2.1 Entity Pretraining

In Miwa and Bansal (2016)

, entity pre-training is proposed as a solution to the problem of low-performance entity detection in the early stages of training. It is implemented by delaying the training of the RE module by some number of epochs, before training the entire model jointly.

Our implementation of entity pretraining is slightly different. Instead of delaying training of the RE module by some number of epochs, we weight the contribution of to the total loss during the first epoch of training


where is increased linearly from 0 to 1 during the first epoch and set to 1 for the remaining epochs. We chose this scheme because the NER module quickly achieves good performance for all datasets (i.e. within one epoch). In early experiments, we found this scheme to outperform a delay of a full epoch.

2.2 Implementation

We implemented our model in PyTorch

(Paszke et al., 2017) using the BERTBASE model from the PyTorch Transformers library111https://github.com/huggingface/pytorch-transformers. Our model is available at our GitHub repository222https://github.com/bowang-lab/joint-ner-and-re. Furthermore, we use NVIDIAs automatic mixed precision (AMP) library Apex333https://github.com/NVIDIA/apex to speed up training and reduce memory usage without affecting task-specific performance.

3 Experimental Setup

3.1 Datasets and evaluation

To demonstrate the generalizability of our model, we evaluate it on 5 commonly used benchmark corpora across 3 domains. All corpora are in English. Detailed corpus statistics are presented in Table A.1 of the appendix.

3.1.1 Ace04/05

The Automatic Content Extraction (ACE04) corpus was introduced by Doddington et al. (2004), and is commonly used to benchmark NER and RE methods. There are 7 entity types and 7 relation types. ACE05 builds on ACE04, splitting the Physical relation into two classes (Physical and Part-Whole), removing the Discourse relation class and merging Employment-Membership-Subsidiary and Person-Organization-Affiliation into one class (Employment-Membership-Subsidiary).

For ACE04, we follow Miwa and Bansal (2016) by removing the Discourse relation and evaluating our model using 5-fold cross-validation on the bnews and nwire subsets, where 10% of the data was held out within each fold as a validation set. For ACE05, we use the same test split as Miwa and Bansal (2016)

. We use 5-fold cross-validation on the remaining data to choose the hyperparameters. Once hyperparameters are chosen, we train on the combined data from all the folds and evaluate on the test set. For both corpora, we report the micro-averaged F

1 score. We obtained the pre-processing scripts from Miwa and Bansal (2016)444https://github.com/tticoin/LSTM-ER/tree/master/data.

3.1.2 CoNLL04

The CoNLL04 corpus was introduced in Roth and Yih (2004) and consists of articles from the Wall Street Journal (WSJ) and Associated Press (AP). There are 4 entity types and 5 relation types.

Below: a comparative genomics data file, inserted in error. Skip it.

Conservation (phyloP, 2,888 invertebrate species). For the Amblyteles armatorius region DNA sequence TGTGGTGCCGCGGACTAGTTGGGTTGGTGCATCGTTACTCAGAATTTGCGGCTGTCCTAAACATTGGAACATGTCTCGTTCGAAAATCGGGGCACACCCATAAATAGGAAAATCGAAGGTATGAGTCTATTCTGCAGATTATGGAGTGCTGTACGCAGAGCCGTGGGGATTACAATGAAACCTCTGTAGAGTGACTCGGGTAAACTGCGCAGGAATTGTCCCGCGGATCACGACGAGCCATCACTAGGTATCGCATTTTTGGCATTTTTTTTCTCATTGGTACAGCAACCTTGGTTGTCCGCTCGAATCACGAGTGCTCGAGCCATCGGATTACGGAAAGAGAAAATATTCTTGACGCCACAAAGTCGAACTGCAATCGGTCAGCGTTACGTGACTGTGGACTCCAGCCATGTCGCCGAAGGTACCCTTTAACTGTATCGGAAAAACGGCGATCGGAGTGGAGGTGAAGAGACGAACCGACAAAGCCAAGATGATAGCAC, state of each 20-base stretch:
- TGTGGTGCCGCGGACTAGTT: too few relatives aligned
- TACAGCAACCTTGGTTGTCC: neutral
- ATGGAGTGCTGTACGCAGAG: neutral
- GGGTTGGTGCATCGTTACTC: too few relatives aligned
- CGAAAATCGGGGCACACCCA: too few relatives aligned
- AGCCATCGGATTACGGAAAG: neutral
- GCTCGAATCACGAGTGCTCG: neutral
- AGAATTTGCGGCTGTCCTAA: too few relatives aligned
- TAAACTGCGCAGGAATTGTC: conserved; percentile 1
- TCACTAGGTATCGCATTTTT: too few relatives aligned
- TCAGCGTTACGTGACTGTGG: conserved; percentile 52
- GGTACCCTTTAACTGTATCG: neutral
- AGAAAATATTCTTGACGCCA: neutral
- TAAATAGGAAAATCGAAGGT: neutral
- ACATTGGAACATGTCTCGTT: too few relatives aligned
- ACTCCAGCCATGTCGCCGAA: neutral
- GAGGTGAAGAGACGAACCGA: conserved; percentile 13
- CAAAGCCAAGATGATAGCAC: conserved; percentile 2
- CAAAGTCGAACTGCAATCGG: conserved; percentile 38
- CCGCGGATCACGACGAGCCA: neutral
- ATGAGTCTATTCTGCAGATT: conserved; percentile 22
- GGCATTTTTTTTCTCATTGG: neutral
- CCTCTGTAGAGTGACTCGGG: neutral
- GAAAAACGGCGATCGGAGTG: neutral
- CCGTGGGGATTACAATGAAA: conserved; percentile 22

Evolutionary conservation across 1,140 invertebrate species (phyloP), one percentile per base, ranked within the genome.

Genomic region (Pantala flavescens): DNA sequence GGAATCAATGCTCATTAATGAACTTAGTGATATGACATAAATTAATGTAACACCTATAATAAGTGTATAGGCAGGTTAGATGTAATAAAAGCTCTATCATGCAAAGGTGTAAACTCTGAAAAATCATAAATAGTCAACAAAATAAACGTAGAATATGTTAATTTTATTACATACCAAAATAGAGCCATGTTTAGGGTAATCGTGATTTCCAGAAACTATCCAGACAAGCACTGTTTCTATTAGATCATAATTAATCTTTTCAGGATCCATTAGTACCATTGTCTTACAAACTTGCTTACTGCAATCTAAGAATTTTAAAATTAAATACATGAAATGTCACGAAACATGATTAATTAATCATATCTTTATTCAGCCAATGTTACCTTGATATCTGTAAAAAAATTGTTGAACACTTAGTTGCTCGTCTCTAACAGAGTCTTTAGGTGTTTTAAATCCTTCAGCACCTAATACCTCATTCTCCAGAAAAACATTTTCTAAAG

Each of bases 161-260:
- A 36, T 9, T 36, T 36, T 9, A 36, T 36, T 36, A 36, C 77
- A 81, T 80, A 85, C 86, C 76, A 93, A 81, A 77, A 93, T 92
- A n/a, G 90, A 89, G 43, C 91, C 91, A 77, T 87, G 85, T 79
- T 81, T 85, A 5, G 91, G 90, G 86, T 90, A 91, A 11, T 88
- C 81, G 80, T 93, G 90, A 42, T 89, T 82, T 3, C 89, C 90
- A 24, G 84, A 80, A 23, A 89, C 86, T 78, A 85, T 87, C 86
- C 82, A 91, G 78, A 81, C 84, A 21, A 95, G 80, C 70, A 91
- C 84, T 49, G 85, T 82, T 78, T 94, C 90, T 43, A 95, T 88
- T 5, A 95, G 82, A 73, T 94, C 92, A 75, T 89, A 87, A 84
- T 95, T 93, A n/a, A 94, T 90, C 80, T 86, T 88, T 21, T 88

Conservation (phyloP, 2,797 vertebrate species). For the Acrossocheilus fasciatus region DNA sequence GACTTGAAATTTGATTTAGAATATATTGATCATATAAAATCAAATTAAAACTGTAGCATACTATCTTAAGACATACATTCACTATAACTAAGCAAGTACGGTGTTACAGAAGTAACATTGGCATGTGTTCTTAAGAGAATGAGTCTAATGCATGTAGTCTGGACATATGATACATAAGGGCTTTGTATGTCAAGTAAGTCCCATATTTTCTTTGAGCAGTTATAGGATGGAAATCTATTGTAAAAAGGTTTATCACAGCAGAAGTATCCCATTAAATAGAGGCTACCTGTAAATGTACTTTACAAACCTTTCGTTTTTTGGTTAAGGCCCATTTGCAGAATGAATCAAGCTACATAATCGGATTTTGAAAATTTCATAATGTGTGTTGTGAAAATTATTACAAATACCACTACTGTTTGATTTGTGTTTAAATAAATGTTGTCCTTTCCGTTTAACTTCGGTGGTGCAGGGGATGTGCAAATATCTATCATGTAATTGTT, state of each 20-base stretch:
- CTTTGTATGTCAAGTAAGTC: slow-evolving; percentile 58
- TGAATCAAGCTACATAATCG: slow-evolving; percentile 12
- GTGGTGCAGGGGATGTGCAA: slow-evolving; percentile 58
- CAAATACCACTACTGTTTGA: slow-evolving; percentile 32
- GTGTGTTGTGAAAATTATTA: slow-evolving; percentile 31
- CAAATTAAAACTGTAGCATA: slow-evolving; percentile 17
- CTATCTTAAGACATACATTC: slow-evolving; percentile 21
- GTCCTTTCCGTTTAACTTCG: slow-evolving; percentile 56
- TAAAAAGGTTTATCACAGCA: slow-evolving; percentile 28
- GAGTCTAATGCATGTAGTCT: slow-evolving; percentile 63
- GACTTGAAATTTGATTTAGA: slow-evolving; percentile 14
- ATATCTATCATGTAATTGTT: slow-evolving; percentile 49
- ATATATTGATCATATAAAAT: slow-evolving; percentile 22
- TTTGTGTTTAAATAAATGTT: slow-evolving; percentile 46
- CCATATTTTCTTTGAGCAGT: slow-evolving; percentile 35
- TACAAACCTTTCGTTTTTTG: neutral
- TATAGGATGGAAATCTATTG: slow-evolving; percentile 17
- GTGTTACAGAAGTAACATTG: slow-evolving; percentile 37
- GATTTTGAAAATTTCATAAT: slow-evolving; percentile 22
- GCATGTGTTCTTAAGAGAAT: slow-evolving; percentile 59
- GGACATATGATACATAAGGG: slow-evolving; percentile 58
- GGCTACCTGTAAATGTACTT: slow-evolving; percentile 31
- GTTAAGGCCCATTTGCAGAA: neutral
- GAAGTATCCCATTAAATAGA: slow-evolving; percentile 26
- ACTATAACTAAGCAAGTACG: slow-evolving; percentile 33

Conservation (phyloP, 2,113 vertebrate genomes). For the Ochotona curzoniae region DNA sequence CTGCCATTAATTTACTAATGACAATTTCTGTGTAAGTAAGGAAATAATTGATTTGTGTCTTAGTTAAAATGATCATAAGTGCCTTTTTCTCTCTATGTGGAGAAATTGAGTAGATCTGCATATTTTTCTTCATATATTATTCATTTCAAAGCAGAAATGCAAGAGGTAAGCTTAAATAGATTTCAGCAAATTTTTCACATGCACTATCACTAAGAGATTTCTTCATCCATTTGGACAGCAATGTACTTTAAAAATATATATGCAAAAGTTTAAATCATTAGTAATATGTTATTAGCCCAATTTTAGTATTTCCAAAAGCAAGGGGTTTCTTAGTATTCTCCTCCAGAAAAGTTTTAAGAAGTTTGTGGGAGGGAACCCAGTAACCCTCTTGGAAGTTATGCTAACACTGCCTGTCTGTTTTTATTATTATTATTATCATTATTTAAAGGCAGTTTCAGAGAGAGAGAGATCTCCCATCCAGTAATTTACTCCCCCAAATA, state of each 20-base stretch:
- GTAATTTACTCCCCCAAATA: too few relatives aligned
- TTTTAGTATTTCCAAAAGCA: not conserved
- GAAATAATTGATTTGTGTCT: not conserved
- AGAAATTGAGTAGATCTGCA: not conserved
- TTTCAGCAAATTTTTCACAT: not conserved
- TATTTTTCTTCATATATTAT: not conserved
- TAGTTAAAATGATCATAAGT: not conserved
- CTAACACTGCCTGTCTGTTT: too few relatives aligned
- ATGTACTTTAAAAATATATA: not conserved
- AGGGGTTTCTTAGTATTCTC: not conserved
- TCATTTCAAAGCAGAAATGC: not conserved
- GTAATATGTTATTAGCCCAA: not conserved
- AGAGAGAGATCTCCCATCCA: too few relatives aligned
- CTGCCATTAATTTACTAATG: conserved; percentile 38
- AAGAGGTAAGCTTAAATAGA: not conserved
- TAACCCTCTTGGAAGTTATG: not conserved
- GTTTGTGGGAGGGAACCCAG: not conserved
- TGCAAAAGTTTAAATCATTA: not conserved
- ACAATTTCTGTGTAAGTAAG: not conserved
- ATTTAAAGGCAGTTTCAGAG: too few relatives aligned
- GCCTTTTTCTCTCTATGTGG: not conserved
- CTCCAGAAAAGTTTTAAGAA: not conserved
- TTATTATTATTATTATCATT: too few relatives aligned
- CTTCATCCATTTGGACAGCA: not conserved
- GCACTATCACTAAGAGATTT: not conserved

We use the same test set split as Miwa and Sasaki (2014)555https://github.com/pgcool/TF-MTRNN/tree/master/data/CoNLL04. We use 5-fold cross-validation on the remaining data to choose hyperparameters. Once hyperparameters are chosen, we train on the combined data from all folds and evaluate on the test set, reporting the micro-averaged F1 score.

3.1.3 Ade

The adverse drug event corpus was introduced by Gurulingappa et al. (2012) to serve as a benchmark for systems that aim to identify adverse drug events from free-text. It consists of the abstracts of medical case reports retrieved from PubMed666https://www.ncbi.nlm.nih.gov/pubmed. There are two entity types, Drug and Adverse effect and one relation type, Adverse drug event.

Similar to previous work (Li et al., 2016, 2017; Bekoulis et al., 2018a), we remove 130 relations with overlapping entities and evaluate our model using 10-fold cross-validation, where 10% of the data within each fold was used as a validation set, 10% as a test set and the remaining data is used as a train set. We report the macro F1 score averaged across all folds.

3.1.4 i2b2

The 2010 i2b2/VA dataset was introduced by Uzuner et al. (2011) for the 2010 i2b2/Va Workshop on Natural Language Processing Challenges for Clinical Records. The workshop contained an NER task focused on the extraction of 3 medical entity types (Problem, Treatment, Test) and an RE task for 8 relation types.

In the official splits, the test set contains roughly twice as many examples as the train set. To increase the number of training examples while maintaining a rigorous evaluation, we elected to perform 5-fold cross-validation on the combined data from both partitions. We used 10% of the data within each fold as a validation set, 20% as a test set and the remaining data was used as a train set. We report the micro F1 score averaged across all folds.